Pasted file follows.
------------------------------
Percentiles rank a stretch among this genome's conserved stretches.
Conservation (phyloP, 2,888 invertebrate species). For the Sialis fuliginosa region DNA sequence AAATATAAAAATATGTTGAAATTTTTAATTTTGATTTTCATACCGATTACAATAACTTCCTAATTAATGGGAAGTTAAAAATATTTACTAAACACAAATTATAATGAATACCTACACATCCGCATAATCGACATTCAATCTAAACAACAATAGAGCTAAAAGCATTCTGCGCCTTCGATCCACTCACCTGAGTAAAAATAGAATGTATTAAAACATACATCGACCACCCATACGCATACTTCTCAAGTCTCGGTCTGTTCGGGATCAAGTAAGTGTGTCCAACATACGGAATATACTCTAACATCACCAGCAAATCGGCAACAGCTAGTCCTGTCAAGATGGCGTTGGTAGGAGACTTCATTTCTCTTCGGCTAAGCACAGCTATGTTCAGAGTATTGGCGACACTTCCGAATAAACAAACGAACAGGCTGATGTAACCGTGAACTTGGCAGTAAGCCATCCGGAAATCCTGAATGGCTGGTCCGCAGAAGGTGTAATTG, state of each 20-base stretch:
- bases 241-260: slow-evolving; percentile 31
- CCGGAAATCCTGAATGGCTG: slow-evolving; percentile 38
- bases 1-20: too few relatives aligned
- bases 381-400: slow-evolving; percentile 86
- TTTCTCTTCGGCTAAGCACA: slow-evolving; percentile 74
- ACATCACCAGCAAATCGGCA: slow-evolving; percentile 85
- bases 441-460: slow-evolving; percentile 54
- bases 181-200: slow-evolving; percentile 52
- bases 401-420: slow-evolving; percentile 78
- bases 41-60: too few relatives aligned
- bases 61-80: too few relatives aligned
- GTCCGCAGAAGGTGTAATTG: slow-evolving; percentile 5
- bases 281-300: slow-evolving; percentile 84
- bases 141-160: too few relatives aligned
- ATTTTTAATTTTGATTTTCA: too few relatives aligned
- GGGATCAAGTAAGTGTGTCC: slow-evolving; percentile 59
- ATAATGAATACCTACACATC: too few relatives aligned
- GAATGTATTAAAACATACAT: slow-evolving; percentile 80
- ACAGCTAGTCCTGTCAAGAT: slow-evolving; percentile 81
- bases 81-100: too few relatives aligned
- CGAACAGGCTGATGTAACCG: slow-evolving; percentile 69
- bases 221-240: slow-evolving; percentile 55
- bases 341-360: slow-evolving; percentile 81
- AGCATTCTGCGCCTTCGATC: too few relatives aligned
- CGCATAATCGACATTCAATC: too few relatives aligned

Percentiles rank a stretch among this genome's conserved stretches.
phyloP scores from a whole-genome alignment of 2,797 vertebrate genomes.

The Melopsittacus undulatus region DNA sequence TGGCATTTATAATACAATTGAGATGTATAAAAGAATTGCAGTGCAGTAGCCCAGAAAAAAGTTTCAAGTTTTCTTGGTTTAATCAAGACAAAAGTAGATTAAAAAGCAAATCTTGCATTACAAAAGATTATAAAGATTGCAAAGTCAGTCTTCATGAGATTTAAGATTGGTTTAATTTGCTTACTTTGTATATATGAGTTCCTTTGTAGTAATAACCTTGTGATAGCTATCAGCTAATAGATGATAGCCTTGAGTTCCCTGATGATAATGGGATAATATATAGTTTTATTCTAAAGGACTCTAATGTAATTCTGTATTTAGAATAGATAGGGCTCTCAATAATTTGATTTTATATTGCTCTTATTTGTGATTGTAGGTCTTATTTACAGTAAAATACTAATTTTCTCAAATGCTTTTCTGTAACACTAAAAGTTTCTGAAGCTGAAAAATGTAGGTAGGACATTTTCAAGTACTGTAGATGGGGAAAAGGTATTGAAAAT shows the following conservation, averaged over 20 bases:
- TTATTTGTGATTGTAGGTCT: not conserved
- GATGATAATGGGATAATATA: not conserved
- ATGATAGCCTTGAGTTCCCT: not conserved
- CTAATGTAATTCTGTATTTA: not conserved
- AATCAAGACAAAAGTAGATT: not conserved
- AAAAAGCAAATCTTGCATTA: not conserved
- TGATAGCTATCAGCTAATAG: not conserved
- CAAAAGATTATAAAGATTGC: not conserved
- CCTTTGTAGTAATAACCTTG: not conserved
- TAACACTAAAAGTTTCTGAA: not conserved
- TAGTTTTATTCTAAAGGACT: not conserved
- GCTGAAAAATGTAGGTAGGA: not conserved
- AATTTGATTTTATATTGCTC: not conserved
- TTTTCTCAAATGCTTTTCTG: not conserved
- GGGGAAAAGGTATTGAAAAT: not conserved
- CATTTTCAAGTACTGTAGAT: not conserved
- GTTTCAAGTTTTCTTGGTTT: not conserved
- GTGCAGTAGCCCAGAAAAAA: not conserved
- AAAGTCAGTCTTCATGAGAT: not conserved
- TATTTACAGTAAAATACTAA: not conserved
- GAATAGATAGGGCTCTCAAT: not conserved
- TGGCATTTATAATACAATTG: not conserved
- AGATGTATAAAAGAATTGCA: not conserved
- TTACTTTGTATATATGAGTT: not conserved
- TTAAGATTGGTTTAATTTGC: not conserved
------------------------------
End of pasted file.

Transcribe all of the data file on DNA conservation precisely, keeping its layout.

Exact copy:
Percentiles rank a stretch among this genome's conserved stretches.
Conservation (phyloP, 2,888 invertebrate species). For the Sialis fuliginosa region DNA sequence AAATATAAAAATATGTTGAAATTTTTAATTTTGATTTTCATACCGATTACAATAACTTCCTAATTAATGGGAAGTTAAAAATATTTACTAAACACAAATTATAATGAATACCTACACATCCGCATAATCGACATTCAATCTAAACAACAATAGAGCTAAAAGCATTCTGCGCCTTCGATCCACTCACCTGAGTAAAAATAGAATGTATTAAAACATACATCGACCACCCATACGCATACTTCTCAAGTCTCGGTCTGTTCGGGATCAAGTAAGTGTGTCCAACATACGGAATATACTCTAACATCACCAGCAAATCGGCAACAGCTAGTCCTGTCAAGATGGCGTTGGTAGGAGACTTCATTTCTCTTCGGCTAAGCACAGCTATGTTCAGAGTATTGGCGACACTTCCGAATAAACAAACGAACAGGCTGATGTAACCGTGAACTTGGCAGTAAGCCATCCGGAAATCCTGAATGGCTGGTCCGCAGAAGGTGTAATTG, state of each 20-base stretch:
- bases 241-260: slow-evolving; percentile 31
- CCGGAAATCCTGAATGGCTG: slow-evolving; percentile 38
- bases 1-20: too few relatives aligned
- bases 381-400: slow-evolving; percentile 86
- TTTCTCTTCGGCTAAGCACA: slow-evolving; percentile 74
- ACATCACCAGCAAATCGGCA: slow-evolving; percentile 85
- bases 441-460: slow-evolving; percentile 54
- bases 181-200: slow-evolving; percentile 52
- bases 401-420: slow-evolving; percentile 78
- bases 41-60: too few relatives aligned
- bases 61-80: too few relatives aligned
- GTCCGCAGAAGGTGTAATTG: slow-evolving; percentile 5
- bases 281-300: slow-evolving; percentile 84
- bases 141-160: too few relatives aligned
- ATTTTTAATTTTGATTTTCA: too few relatives aligned
- GGGATCAAGTAAGTGTGTCC: slow-evolving; percentile 59
- ATAATGAATACCTACACATC: too few relatives aligned
- GAATGTATTAAAACATACAT: slow-evolving; percentile 80
- ACAGCTAGTCCTGTCAAGAT: slow-evolving; percentile 81
- bases 81-100: too few relatives aligned
- CGAACAGGCTGATGTAACCG: slow-evolving; percentile 69
- bases 221-240: slow-evolving; percentile 55
- bases 341-360: slow-evolving; percentile 81
- AGCATTCTGCGCCTTCGATC: too few relatives aligned
- CGCATAATCGACATTCAATC: too few relatives aligned

Percentiles rank a stretch among this genome's conserved stretches.
phyloP scores from a whole-genome alignment of 2,797 vertebrate genomes.

The Melopsittacus undulatus region DNA sequence TGGCATTTATAATACAATTGAGATGTATAAAAGAATTGCAGTGCAGTAGCCCAGAAAAAAGTTTCAAGTTTTCTTGGTTTAATCAAGACAAAAGTAGATTAAAAAGCAAATCTTGCATTACAAAAGATTATAAAGATTGCAAAGTCAGTCTTCATGAGATTTAAGATTGGTTTAATTTGCTTACTTTGTATATATGAGTTCCTTTGTAGTAATAACCTTGTGATAGCTATCAGCTAATAGATGATAGCCTTGAGTTCCCTGATGATAATGGGATAATATATAGTTTTATTCTAAAGGACTCTAATGTAATTCTGTATTTAGAATAGATAGGGCTCTCAATAATTTGATTTTATATTGCTCTTATTTGTGATTGTAGGTCTTATTTACAGTAAAATACTAATTTTCTCAAATGCTTTTCTGTAACACTAAAAGTTTCTGAAGCTGAAAAATGTAGGTAGGACATTTTCAAGTACTGTAGATGGGGAAAAGGTATTGAAAAT shows the following conservation, averaged over 20 bases:
- TTATTTGTGATTGTAGGTCT: not conserved
- GATGATAATGGGATAATATA: not conserved
- ATGATAGCCTTGAGTTCCCT: not conserved
- CTAATGTAATTCTGTATTTA: not conserved
- AATCAAGACAAAAGTAGATT: not conserved
- AAAAAGCAAATCTTGCATTA: not conserved
- TGATAGCTATCAGCTAATAG: not conserved
- CAAAAGATTATAAAGATTGC: not conserved
- CCTTTGTAGTAATAACCTTG: not conserved
- TAACACTAAAAGTTTCTGAA: not conserved
- TAGTTTTATTCTAAAGGACT: not conserved
- GCTGAAAAATGTAGGTAGGA: not conserved
- AATTTGATTTTATATTGCTC: not conserved
- TTTTCTCAAATGCTTTTCTG: not conserved
- GGGGAAAAGGTATTGAAAAT: not conserved
- CATTTTCAAGTACTGTAGAT: not conserved
- GTTTCAAGTTTTCTTGGTTT: not conserved
- GTGCAGTAGCCCAGAAAAAA: not conserved
- AAAGTCAGTCTTCATGAGAT: not conserved
- TATTTACAGTAAAATACTAA: not conserved
- GAATAGATAGGGCTCTCAAT: not conserved
- TGGCATTTATAATACAATTG: not conserved
- AGATGTATAAAAGAATTGCA: not conserved
- TTACTTTGTATATATGAGTT: not conserved
- TTAAGATTGGTTTAATTTGC: not conserved